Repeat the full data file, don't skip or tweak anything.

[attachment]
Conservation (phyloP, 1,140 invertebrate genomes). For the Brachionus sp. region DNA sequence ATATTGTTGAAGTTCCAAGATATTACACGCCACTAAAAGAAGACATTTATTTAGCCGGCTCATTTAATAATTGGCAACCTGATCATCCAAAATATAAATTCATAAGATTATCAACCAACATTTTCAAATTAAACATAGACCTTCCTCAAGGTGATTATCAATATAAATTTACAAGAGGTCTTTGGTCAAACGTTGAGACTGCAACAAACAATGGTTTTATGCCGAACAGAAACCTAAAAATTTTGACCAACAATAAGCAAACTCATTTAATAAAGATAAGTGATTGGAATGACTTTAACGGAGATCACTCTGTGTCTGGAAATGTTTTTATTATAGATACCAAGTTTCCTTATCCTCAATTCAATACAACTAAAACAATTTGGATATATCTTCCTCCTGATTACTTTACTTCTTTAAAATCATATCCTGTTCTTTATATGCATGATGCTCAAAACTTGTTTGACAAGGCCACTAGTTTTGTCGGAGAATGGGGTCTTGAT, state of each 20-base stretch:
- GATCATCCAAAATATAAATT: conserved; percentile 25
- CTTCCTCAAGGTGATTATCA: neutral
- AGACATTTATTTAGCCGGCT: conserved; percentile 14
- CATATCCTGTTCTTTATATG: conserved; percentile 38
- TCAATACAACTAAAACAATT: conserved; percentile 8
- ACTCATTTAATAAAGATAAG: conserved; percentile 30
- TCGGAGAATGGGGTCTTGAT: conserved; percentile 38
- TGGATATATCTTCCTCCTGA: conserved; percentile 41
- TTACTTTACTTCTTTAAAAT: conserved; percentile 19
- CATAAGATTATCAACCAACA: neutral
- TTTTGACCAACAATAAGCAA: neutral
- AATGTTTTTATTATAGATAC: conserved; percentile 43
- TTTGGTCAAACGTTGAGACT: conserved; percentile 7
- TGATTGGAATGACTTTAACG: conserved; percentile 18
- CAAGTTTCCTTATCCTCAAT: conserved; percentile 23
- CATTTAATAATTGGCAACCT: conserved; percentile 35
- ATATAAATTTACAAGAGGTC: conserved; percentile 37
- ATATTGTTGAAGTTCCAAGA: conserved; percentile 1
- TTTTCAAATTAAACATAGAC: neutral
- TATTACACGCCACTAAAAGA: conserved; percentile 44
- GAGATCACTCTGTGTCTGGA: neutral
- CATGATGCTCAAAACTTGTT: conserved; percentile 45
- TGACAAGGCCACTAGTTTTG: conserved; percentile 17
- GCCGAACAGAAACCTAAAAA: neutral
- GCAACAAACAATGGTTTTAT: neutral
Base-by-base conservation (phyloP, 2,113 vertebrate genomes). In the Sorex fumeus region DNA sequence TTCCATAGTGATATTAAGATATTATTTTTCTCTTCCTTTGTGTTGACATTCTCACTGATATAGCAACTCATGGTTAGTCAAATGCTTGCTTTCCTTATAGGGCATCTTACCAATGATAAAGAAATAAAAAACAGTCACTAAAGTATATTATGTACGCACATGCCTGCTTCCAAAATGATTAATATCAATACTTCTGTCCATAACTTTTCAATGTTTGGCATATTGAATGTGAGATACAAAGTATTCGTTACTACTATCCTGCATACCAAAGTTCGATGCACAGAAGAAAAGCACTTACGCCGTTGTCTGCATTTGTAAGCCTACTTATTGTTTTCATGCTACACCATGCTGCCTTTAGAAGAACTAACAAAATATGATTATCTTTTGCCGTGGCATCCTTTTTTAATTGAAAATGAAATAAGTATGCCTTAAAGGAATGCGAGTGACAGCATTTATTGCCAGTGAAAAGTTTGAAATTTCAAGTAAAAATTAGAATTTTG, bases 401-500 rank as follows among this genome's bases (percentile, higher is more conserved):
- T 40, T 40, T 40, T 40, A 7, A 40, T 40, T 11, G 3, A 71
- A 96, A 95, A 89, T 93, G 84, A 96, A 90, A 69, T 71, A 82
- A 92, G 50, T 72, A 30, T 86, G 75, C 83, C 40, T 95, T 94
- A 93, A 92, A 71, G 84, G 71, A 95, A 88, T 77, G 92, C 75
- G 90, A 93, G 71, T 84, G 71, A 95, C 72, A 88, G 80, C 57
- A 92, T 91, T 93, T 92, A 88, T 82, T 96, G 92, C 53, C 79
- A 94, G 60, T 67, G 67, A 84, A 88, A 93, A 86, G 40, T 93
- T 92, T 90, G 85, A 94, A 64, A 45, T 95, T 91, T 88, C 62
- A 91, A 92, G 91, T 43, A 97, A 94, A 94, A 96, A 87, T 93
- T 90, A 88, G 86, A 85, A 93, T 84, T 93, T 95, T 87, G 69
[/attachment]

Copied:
Conservation (phyloP, 1,140 invertebrate genomes). For the Brachionus sp. region DNA sequence ATATTGTTGAAGTTCCAAGATATTACACGCCACTAAAAGAAGACATTTATTTAGCCGGCTCATTTAATAATTGGCAACCTGATCATCCAAAATATAAATTCATAAGATTATCAACCAACATTTTCAAATTAAACATAGACCTTCCTCAAGGTGATTATCAATATAAATTTACAAGAGGTCTTTGGTCAAACGTTGAGACTGCAACAAACAATGGTTTTATGCCGAACAGAAACCTAAAAATTTTGACCAACAATAAGCAAACTCATTTAATAAAGATAAGTGATTGGAATGACTTTAACGGAGATCACTCTGTGTCTGGAAATGTTTTTATTATAGATACCAAGTTTCCTTATCCTCAATTCAATACAACTAAAACAATTTGGATATATCTTCCTCCTGATTACTTTACTTCTTTAAAATCATATCCTGTTCTTTATATGCATGATGCTCAAAACTTGTTTGACAAGGCCACTAGTTTTGTCGGAGAATGGGGTCTTGAT, state of each 20-base stretch:
- GATCATCCAAAATATAAATT: conserved; percentile 25
- CTTCCTCAAGGTGATTATCA: neutral
- AGACATTTATTTAGCCGGCT: conserved; percentile 14
- CATATCCTGTTCTTTATATG: conserved; percentile 38
- TCAATACAACTAAAACAATT: conserved; percentile 8
- ACTCATTTAATAAAGATAAG: conserved; percentile 30
- TCGGAGAATGGGGTCTTGAT: conserved; percentile 38
- TGGATATATCTTCCTCCTGA: conserved; percentile 41
- TTACTTTACTTCTTTAAAAT: conserved; percentile 19
- CATAAGATTATCAACCAACA: neutral
- TTTTGACCAACAATAAGCAA: neutral
- AATGTTTTTATTATAGATAC: conserved; percentile 43
- TTTGGTCAAACGTTGAGACT: conserved; percentile 7
- TGATTGGAATGACTTTAACG: conserved; percentile 18
- CAAGTTTCCTTATCCTCAAT: conserved; percentile 23
- CATTTAATAATTGGCAACCT: conserved; percentile 35
- ATATAAATTTACAAGAGGTC: conserved; percentile 37
- ATATTGTTGAAGTTCCAAGA: conserved; percentile 1
- TTTTCAAATTAAACATAGAC: neutral
- TATTACACGCCACTAAAAGA: conserved; percentile 44
- GAGATCACTCTGTGTCTGGA: neutral
- CATGATGCTCAAAACTTGTT: conserved; percentile 45
- TGACAAGGCCACTAGTTTTG: conserved; percentile 17
- GCCGAACAGAAACCTAAAAA: neutral
- GCAACAAACAATGGTTTTAT: neutral
Base-by-base conservation (phyloP, 2,113 vertebrate genomes). In the Sorex fumeus region DNA sequence TTCCATAGTGATATTAAGATATTATTTTTCTCTTCCTTTGTGTTGACATTCTCACTGATATAGCAACTCATGGTTAGTCAAATGCTTGCTTTCCTTATAGGGCATCTTACCAATGATAAAGAAATAAAAAACAGTCACTAAAGTATATTATGTACGCACATGCCTGCTTCCAAAATGATTAATATCAATACTTCTGTCCATAACTTTTCAATGTTTGGCATATTGAATGTGAGATACAAAGTATTCGTTACTACTATCCTGCATACCAAAGTTCGATGCACAGAAGAAAAGCACTTACGCCGTTGTCTGCATTTGTAAGCCTACTTATTGTTTTCATGCTACACCATGCTGCCTTTAGAAGAACTAACAAAATATGATTATCTTTTGCCGTGGCATCCTTTTTTAATTGAAAATGAAATAAGTATGCCTTAAAGGAATGCGAGTGACAGCATTTATTGCCAGTGAAAAGTTTGAAATTTCAAGTAAAAATTAGAATTTTG, bases 401-500 rank as follows among this genome's bases (percentile, higher is more conserved):
- T 40, T 40, T 40, T 40, A 7, A 40, T 40, T 11, G 3, A 71
- A 96, A 95, A 89, T 93, G 84, A 96, A 90, A 69, T 71, A 82
- A 92, G 50, T 72, A 30, T 86, G 75, C 83, C 40, T 95, T 94
- A 93, A 92, A 71, G 84, G 71, A 95, A 88, T 77, G 92, C 75
- G 90, A 93, G 71, T 84, G 71, A 95, C 72, A 88, G 80, C 57
- A 92, T 91, T 93, T 92, A 88, T 82, T 96, G 92, C 53, C 79
- A 94, G 60, T 67, G 67, A 84, A 88, A 93, A 86, G 40, T 93
- T 92, T 90, G 85, A 94, A 64, A 45, T 95, T 91, T 88, C 62
- A 91, A 92, G 91, T 43, A 97, A 94, A 94, A 96, A 87, T 93
- T 90, A 88, G 86, A 85, A 93, T 84, T 93, T 95, T 87, G 69